Artisanal handicrafts are generally the ones to be used in the cities and villages. There is no need for novel technologies and they mostly rely on indigenous and traditional expertise. Artisanal handicrafts are both artistic consumer goods which is produced by insight, thought and culture that is called the art of industry on the whole.
Persian carpets and rugs of various types were woven in parallel by nomadic tribes, in village and town workshops, and by royal court manufactories alike. As such, they represent different, simultaneous lines of tradition, and reflect the history of Iran and its various peoples.
Iran is the place where carpet weaving was born. The discovery of Pazyryk – the oldest carpet – in the Siberia Mountains and its similarity with Persepolis made the researchers come up with the fact that this is an ancient art in Iran.
Carpets woven in towns and regional centers like Tabriz, Kerman, Mashhad, Kashan, Isfahan, Nain and Qom are characterized by their specific weaving techniques and use of high-quality materials, colours and patterns. Town manufactories like those of Tabriz have played an important historical role in reviving the tradition of carpet weaving after periods of decline.
Rugs woven by the villages and various tribes of Iran are distinguished by their fine wool, bright and elaborate colours, and specific, traditional patterns. Nomadic and small village weavers often produce rugs with bolder and sometimes more coarse designs, which are considered as the most authentic and traditional rugs of Persia, as opposed to the artistic, pre-planned designs of the larger workplaces. Gabbeh rugs are the best-known type of carpet from this line of tradition.
Scene from the Demotte or “Great Mongol Shahnameh”
The most well-known and worthwhile samples of Iran’s picture art could be seen in the manuscripts which are called Persian miniature. In the Persian miniature, the designs are not similar to the real world. The close landscapes are in the lower section and the remote landscapes are in the upper section that none are full-faced.
Persian pottery or Iranian pottery refers to the pottery works made by the artists of Persia (Iran) and its history goes back to early Neolithic Age (7th millennium BCE).
It is the craft of making ceramic material into pots or pottery wares using mud. Clay is the most desirable soil used in this industry. Today, potteries are being made in most of the cities of Iran such as Gonabad, Lalejin in Hamedan, Meibod in Yazd, Shah Reza in Isfahan, Zanvar in Aerbaijan, Kalporgan in Sistan Balouchestan, Jouibar in Mazandaran and Siahkal in Gilan.
A hotel in Yazd
Iran’s architecture goes back to the seventh millennium before Christ. This art is developed for different reasons especially religious reasons. Iranian culture is especially valuable in comparison with the architecture of the other countries in the world; features such as suitable drawing, precise mathematic calculations, respecting technological and scientific issues in the building, high terraces, elevated pillars and finally various designs that each introduce the glory of the Iranian architecture.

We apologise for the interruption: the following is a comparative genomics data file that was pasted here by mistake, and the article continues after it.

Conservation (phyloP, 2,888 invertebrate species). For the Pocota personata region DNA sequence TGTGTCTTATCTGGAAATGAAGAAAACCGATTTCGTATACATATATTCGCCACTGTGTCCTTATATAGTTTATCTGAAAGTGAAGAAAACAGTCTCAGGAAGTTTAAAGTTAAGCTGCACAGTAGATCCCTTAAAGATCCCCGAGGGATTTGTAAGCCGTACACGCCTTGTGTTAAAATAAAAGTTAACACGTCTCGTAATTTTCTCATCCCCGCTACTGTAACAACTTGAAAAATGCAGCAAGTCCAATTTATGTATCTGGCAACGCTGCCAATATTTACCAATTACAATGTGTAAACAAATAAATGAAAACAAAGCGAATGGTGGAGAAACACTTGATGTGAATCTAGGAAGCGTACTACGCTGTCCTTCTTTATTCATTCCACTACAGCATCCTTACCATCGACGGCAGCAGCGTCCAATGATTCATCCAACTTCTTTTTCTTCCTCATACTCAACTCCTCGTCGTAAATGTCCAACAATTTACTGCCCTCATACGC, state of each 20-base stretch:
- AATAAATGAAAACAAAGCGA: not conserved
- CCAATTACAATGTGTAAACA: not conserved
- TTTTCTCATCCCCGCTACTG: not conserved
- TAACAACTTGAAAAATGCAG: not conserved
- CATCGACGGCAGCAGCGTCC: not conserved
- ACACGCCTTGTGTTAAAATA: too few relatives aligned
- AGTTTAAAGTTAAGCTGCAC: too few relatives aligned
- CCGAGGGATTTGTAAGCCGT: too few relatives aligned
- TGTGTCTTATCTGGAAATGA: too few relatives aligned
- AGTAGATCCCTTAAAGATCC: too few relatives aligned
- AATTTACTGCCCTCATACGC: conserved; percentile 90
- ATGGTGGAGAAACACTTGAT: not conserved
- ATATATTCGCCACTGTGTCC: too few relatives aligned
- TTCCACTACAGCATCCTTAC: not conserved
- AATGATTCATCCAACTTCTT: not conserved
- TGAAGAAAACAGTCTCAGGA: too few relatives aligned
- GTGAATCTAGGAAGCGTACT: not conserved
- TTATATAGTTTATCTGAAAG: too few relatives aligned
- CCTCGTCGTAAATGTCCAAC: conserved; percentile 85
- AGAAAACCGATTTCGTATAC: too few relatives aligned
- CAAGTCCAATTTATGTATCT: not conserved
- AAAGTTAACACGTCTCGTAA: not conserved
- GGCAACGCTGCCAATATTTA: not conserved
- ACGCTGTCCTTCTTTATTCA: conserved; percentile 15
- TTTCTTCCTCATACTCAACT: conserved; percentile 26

The tar appeared in its present form in the middle of the eighteenth century in Persia. The body is a double-bowl shape carved from mulberry wood, with a thin membrane of stretched lamb-skin covering the top.
Iranian music has been disseminated among the Iranian people since a thousand years before Christ and the most agreeable, easiest and understandable ones are available today. A big part of the Central Asia, Afghanistan, Pakistan, the Republic of Azerbaijan, Armenia, Turkey and Greece are influenced by this music. Barbod and Nakisa are the musicians in Ancient Iran.
Persian calligraphy is the calligraphy of the Persian language. It is one of the most revered arts throughout history of Iran.
Calligraphy is almost everywhere, but it is on the top of the visual arts in the East, Islamic lands and Iran. Islamic calligraphy and Iranian calligraphy is a wonderful balance of its elements and segments. The balance between the utility and the mobility; the balance between the frame and the context that can make a suitable shape for various meanings.
Khātam is an ancient Persian technique of inlaying.
Khatam is a systematic polygonal with various numbers of frontages that is made of various ingredients in different colors. Five, six, seven, eight, or ten-gonals. Different types of wood, bones, some of the metals as well as shell are the main materials used in Khatamkari. We do not know where exactly this art stems from and there are many myths about its history.
The art of Minakari or Enamelling is called miniature of fire as well as the decoration of metal and tile with mina glaze. Minakari or Enamelling is the art of painting, colouring and ornamenting the surface of metals by fusing over it brilliant colours that are decorated in an intricate design. Mina is the feminine form of Minoo in Persian, meaning heaven. Mina refers to the Azure colour of heaven.